What to Do If Someone Files a Fraudulent Tax Return in Your Name
March 16, 2017
Q: This is a message that you don’t want to hear from the IRS: “Someone has already received your tax refund.” Right?
A: Yes, more than 237,500 taxpayers filed affidavits with the IRS in the first nine months of 2016 reporting that they had been victims of identity theft, according to the agency. During that same period, the IRS stopped 787,000 identity theft returns that had sought more than $4 billion in refunds.
Q: How do the fraudsters file fraudulent tax returns?
A: Scammers can steal taxpayers’ identity in a variety of ways:
- data breaches at:
- retail stores
- medical facilities
- the IRS itself
- theft of paper mail.
- Scams often involve a web of thieves, with one group stealing identities and another group filing bogus tax returns.
Q: How do tax payers find out that someone has filed fraudulently on their return?
A: Scammers usually file returns as soon as tax filing opens, hoping to receive refunds before the real taxpayers report their fraud.
- If the IRS flags problems with your return, you’ll get a letter before any refund is issued, which gives you the opportunity to tag the initial return as fraudulent and go on and file normally.
- But if the IRS doesn’t catch the fraudulent return, you won’t find out about it until you file your return electronically and get a message that your return has already been filed.
- If you file a paper return, you’ll receive a letter from the IRS informing you a return has already been filed in your name.
- If the scammer gets your refund, you may have a long wait before you see any money yourself. It may take six months or longer for the IRS to agree that it sent someone else your refund and actually send the money to you.
Q: What should someone do if they receive that dreaded notification from the IRS?
A: Here are eight things to do if someone has filed a fraudulent tax return in your name or you have recently been a victim of ID theft and fear it might lead to a fraudulent tax return:
- File Form 14039. If you receive a letter from the IRS or otherwise suspect you’re the victim of ID theft, you should fill out and mail this form, called Identity Theft Affidavit, to the IRS with a copy of your driver’s license, Social Security card or passport.
- Put a credit freeze on your accounts. Call the three major credit bureaus – Experian, TransUnion and Equifax – and ask that your credit be frozen. Now no one can request new credit in your name. Keep in mind that if you apply for a new cellphone or utility account, or otherwise agree to a credit check, you’ll have to lift the freeze long enough for the check to be done.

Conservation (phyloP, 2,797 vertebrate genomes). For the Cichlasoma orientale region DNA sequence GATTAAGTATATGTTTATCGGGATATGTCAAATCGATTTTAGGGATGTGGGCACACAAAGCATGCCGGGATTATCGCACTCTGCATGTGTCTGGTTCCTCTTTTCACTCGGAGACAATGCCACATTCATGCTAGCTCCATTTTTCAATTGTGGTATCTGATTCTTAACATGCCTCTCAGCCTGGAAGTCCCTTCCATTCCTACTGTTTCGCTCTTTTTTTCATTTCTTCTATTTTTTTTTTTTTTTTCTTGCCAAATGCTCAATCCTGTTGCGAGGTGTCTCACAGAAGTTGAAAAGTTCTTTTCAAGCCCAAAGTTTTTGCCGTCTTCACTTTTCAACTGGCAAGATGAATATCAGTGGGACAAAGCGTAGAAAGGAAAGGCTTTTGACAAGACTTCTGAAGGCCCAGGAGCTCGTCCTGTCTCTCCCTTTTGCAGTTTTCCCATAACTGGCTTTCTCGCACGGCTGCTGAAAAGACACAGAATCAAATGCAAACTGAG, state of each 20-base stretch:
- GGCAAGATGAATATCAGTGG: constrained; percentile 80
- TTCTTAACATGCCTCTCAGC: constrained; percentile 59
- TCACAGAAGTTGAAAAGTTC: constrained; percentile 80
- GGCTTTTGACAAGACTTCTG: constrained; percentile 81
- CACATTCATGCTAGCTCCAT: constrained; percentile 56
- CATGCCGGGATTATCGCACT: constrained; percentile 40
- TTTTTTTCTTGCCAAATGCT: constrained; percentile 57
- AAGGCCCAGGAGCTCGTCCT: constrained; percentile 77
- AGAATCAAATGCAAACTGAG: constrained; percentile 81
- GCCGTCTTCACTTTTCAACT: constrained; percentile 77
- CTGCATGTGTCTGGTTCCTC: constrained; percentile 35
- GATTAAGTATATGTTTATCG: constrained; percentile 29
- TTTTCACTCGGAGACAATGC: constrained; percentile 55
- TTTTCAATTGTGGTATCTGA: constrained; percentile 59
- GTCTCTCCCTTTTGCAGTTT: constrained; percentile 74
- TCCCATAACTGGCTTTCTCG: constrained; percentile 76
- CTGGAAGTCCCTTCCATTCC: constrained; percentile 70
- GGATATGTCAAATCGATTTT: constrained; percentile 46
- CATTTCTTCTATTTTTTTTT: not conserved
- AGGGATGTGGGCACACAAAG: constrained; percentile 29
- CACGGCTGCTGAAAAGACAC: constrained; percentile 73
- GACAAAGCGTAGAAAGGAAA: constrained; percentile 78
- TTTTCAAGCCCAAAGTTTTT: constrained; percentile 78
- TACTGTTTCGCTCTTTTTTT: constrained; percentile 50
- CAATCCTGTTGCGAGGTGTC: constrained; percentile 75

- Check your credit card accounts. Make sure no one has charged anything to your credit card accounts, changed your address or otherwise done anything you did not authorize. Consider changing passwords to online accounts and deleting your credit card information from online shopping sites.
- File a police report. Your fraud may be part of a larger local fraud scheme. The more information the police have, the better chance they have of cracking the criminal enterprise. Depending on the size of your local police department, there may even be a division that deals with financial crimes or ID theft.
- File a report with the Federal Trade Commission. The FTC also has helpful information on its website for taxpayers who face this situation.
- Watch for scams. The IRS will not contact you via email or phone to ask for financial information. Don’t give out any personal information to phone callers and don’t click on links in emails that purport to come from the IRS. Only respond to paper mail correspondence from the IRS.
- Get a PIN for tax filing. You can add an extra layer of protection to your tax filing if you use an IRS-provided personal identification number. You can request a PIN if the IRS has invited you to or if you filed your tax return from Georgia, Florida or the District of Columbia. But once you get a PIN, you can’t file without it.
- Only work with reputable tax preparers. Tax preparers have been both victims and perpetrators of scams. If you hire someone else to do your taxes, hire someone with good references and experience. You can check whether preparers hold credentials recognized by the IRS.
Q: What steps are being taken ahead of time to try to avoid more victims of tax return fraud?
A: Both the IRS and some tax preparers are putting some requirements in place in hopes of heading off a fraudulent claim:
- In 2016, the IRS instituted new security measures for all online filing.
There are new security requirements when you’re preparing your taxes online, especially when you sign in to your tax software account, to better protect your tax software account and personal information. Some states are requiring driver’s license numbers with returns, figuring that a thief who acquired a taxpayer’s Social Security number didn’t necessarily acquire his or her driver’s license number as well.In additions, the IRS has teamed up with state tax authorities, tax software developers, and major tax preparation chains on a security initiative in which they share information to deter identity thieves. As part of the initiative, the IRS, states and tax industry are sharing more than 20 new data elements on tax return submissions this tax season to help detect identity-theft related filings.
- Some tax software providers such as Turbo Tax are requiring their customers to have stronger passwords.
They are also requiring multifactor authentication to log in, where access is granted after providing more than one piece of information to verify your identity.